For not having proper safety measures - 4 workers from toxic gas died A day after the death of 4 workers from toxic gas at the Jiri Subedar shipbreaking yard of Sitakunda, the Department of Environment (DoE) yesterday fined it Tk 25 lakh for not having proper safety measures in its shipbreaking yard.Local police the same day filed a case against 4 of its officials, including its owner Lokman Hakim, under the penal code. Others accused in the case, lodged by Sub-inspector Aminul Islam, are its Director Abu Sayed, shift-in-charge Md. Lokman and foreman Altaf Hossain.Meanwhile, the government yesterday formed a 3-member investigation committee, headed by additional secretary of the industries ministry ABM Khorshed Alam, to look into the matter.The probe body has 2 representatives -- from Bangladesh Marine Academy and 1 from the Bureau Veritas, Bangladesh -- and is given 7 days to submit a report.The 4 labourers died and 2 others fell sick while dismantling scrap ship MV Bharata Bhum at the yard, adjacent to the mill, in Sonaichhari area of Sitakunda on Sunday.A DoE team led by Director (Chittagong) Zafar Alam ordered the fines for cutting the old ship without permission from the government body, releasing toxic ...

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BP oil spill report may prompt $30 billion pay-out

BP estimates the cost of the oil spill will end up at around $42 billion Findings of the second major investigation by the U.S. government into the 2010 Gulf of Mexico oil spill, may press BP into putting over $30 billion on the table to quickly settle its outstanding legal headaches.The report, released on last Wednesday, was even more damning of BP's behavior than the Presidential panel's findings, which were issued in January and February. Both reports also highlighted mistakes made by BP's contractors, driller Transocean and cement specialist Halliburton.The investigations have not left London-based BP eager to face the Department of Justice or civil claimants in court."We would like everything settled as soon as we can, otherwise you have lingering reputation issues and investor uncertainty," one insider said after the latest report.BP declined to comment on its legal strategy.Companies often drag out litigation, as payments in the future have less value than payments now.Exxon Mobil fought claims related to the 1989 Valdez spill for almost 20 years, confident it could beat down the massive sums sought by, and initially awarded to, its opponents. In the end, it was largely successful.But BP's case is not seen to be as strong. ...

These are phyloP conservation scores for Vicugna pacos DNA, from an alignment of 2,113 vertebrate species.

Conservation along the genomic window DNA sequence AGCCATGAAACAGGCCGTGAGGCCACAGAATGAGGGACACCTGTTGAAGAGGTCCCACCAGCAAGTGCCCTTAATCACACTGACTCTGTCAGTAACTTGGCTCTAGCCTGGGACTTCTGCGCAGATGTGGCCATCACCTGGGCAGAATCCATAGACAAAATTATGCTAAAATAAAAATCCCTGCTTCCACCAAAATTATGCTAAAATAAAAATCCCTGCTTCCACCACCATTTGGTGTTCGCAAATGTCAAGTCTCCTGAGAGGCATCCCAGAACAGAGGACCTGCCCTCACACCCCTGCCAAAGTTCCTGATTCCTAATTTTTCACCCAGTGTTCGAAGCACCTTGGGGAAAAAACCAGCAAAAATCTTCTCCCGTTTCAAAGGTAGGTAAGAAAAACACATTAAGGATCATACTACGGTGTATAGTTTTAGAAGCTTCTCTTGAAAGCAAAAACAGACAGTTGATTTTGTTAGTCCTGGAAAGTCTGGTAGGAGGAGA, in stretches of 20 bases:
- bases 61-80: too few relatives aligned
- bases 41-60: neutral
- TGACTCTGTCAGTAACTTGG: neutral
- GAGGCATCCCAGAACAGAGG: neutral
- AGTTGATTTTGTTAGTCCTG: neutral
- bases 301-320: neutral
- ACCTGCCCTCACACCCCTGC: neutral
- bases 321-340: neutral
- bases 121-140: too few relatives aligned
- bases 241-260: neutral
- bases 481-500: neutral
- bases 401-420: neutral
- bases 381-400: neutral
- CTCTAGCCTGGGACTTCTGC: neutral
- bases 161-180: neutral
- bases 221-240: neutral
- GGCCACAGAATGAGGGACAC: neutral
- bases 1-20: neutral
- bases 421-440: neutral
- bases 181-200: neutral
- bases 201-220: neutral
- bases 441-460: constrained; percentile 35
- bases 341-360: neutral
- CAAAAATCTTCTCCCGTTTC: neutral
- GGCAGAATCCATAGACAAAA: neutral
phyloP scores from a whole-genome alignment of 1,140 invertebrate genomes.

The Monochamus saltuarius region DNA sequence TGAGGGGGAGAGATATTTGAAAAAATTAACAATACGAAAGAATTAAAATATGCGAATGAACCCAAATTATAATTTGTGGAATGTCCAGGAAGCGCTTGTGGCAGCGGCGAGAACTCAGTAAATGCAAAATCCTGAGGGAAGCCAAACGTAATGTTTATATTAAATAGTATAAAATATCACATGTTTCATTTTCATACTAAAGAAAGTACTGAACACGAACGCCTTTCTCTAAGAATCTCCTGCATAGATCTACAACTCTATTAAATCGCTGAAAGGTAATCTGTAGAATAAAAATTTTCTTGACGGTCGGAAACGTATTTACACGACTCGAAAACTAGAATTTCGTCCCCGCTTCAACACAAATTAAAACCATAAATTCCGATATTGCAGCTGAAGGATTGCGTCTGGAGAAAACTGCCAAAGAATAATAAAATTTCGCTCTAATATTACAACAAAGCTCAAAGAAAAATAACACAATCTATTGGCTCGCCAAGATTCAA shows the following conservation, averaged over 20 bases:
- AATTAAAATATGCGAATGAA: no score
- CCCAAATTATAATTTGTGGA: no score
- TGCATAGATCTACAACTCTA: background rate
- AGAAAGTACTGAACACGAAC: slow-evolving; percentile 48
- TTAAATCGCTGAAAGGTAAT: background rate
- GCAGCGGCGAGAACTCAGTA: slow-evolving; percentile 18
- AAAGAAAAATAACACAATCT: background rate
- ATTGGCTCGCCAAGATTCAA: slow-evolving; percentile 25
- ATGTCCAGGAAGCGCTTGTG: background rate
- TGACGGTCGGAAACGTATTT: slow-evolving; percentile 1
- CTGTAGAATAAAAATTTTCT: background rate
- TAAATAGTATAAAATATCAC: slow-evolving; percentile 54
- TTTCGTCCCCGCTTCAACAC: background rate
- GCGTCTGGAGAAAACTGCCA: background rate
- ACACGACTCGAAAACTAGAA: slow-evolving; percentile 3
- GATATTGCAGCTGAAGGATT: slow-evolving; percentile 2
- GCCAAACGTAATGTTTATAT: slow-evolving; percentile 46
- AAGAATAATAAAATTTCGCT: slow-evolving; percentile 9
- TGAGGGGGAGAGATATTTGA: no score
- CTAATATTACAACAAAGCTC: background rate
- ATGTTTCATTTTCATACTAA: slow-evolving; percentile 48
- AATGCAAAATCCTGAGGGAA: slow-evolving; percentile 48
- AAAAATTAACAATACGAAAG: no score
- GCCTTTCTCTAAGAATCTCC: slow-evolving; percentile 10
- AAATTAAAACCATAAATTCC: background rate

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German Shipping company sentenced in Puerto Rico for intentional cover-up of oil pollution

Sentenced to pay $800,000 penalty Uniteam Marine Shipping GmbH, a German corporation, was sentenced in federal court in San Juan, Puerto Rico, for violating the Act to Prevent Pollution from Ships (APPS) and making false statements to the U.S. Coast Guard, announced Assistant Attorney General Ignacia S. Moreno and U.S. Attorney Rosa Emilia Rodriguez-Velez.The company was sentenced to pay an $800,000 criminal penalty, to include a $200,000 payment to the National Fish and Wildlife Foundation to fund a community service project in the District of Puerto Rico. In addition, the company was placed on three years of supervised probation and will have to implement a comprehensive advanced training and verification program to continuously monitor vessel operations and train crewmembers to prevent pollution from any ship it operates." The Department of Justice will continue to prosecute shipping companies who break the laws that protect our oceans," said Assistant Attorney General Moreno. "The penalty imposed by this sentence not only holds Uniteam Marine fully accountable for violating the Act to Prevent Pollution from Ships, but also will fund projects that rehabilitate damaged marine ecosystems in Puerto Rico."Uniteam Marine Shipping GmbH operated a 16,800 ton, 603 foot ocean going container ship named the ...

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California ARB fines two shipping companies for violating low-sulfur fuel regulation